It’s bad policy to blur the lines between religion and politics

Across the country, Legislatures made up primarily of men are working with renewed enthusiasm and increasing prospects for success to limit the ability of women to choose whether or not to have an abortion.

Legislatures and governor’s mansions that switched from Democrat to Republican, or in some cases from moderate Republican to more conservative, are choosing to use their new power to intrude on the lives of American women. That they ran on platforms that were ostensibly all about excessive government spending, lost jobs and government intrusion is not lost on some of us.

Among the laws being drafted or already introduced are some that would ban most abortions at 20 weeks after conception, establish mandates that women view ultrasound images of the fetus before receiving an abortion or curb insurance coverage for abortion — even if the insurance is provided by an employer with no input of government funds.

The New York Times reported that Kansas’ new conservative governor, Sam Brownbeck, used his State of the State address to urge the Kansas Legislature to send him legislation that “protects the unborn, establishing a culture of life in Kansas.” One of the bills he wants to see is a bill requiring women to submit to an ultrasound examination before having an abortion.

The mandatory ultrasound bills are particularly odious because they allow the Legislature to directly intrude on the doctor-patient relationship. They contain an implicit message that a woman who has taken serious steps toward having an abortion is unaware of what she is doing and should be forced to view an ultrasound before having a medical procedure. In addition to Kansas, the Times predicted that the first states likely to pursue ultrasound legislation are Kentucky, Indiana, Maryland, Montana, Texas, Virginia, Wyoming and Ohio. Try to imagine a predominantly male Legislature taking a similarly paternalistic attitude regarding any medical procedure that men undergo.

The most serious flaw in such legislation is that it blurs the line between state and religion.

The life debate

At its core, the debate over when life begins is one of religion and faith, especially among those who hold that life exists from the moment of conception and from that moment on it is government’s job to protect that life.

Some religions and sects hold that belief, others do not. Those that do are within their rights to hold their members accountable. Bishop Thomas J. Olmsted, head of the Phoenix Catholic Diocese, did that last year when he announced that a nun who was administrator of St. Joseph’s Hospital there was excommunicated for allowing an abortion to be performed on a seriously ill woman who was 11 weeks pregnant. He also stripped the hospital of its Catholic status.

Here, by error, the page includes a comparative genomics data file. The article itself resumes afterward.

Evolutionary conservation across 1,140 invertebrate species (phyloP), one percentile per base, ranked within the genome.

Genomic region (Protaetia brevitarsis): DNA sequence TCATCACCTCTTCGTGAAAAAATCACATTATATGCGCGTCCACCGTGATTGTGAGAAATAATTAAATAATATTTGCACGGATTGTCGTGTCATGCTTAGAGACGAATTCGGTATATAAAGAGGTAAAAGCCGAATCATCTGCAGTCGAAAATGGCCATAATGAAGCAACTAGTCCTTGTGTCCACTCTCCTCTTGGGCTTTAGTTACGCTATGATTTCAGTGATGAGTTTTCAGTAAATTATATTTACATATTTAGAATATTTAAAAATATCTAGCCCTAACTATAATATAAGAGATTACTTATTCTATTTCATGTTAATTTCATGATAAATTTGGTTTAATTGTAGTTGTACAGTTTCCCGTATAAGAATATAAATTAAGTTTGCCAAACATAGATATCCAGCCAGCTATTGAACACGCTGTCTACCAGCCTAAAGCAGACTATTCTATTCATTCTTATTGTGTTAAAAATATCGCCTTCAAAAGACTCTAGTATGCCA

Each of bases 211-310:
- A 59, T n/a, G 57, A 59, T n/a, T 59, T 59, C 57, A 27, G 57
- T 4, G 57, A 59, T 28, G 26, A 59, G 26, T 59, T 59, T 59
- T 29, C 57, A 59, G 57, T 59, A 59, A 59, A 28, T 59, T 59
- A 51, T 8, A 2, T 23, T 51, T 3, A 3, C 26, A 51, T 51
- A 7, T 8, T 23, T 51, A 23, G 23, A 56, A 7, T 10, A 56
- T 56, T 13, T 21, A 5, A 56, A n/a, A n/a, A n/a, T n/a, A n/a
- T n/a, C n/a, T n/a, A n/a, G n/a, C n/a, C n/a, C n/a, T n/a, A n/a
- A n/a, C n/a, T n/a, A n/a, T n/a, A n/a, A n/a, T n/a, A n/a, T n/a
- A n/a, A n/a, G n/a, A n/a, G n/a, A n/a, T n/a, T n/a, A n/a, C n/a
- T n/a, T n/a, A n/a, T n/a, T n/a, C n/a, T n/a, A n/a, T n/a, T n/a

A bishop is free to believe that it is God’s will that a woman die rather than have an abortion or that a woman be compelled to bear a child conceived in rape or incest.

But that standard should not be codified by a state Legislature or Congress.

Tens of millions of Americans who do not belong to one of the strains of Christianity, Judaism or Islam that prohibits abortion in varying degrees should not be legally bound by their fellow citizens’ religious beliefs.

This past weekend, those who oppose a woman’s right to choose whether to have an abortion or not, decried the Supreme Court’s decision in Roe v. Wade that 38 years ago recognized that government should not take sides in the debate over whether abortion is “right” or “moral.” It is a decision that should be hailed by people who call themselves conservative and claim to believe the best government is the least government.

One of the things that has set this nation apart from its beginnings is that it is not a theocracy. But when the Legislature begins codifying religious dogma, it’s on the slippery slope to theocracy, and people of all political and religious persuasions should be alarmed.

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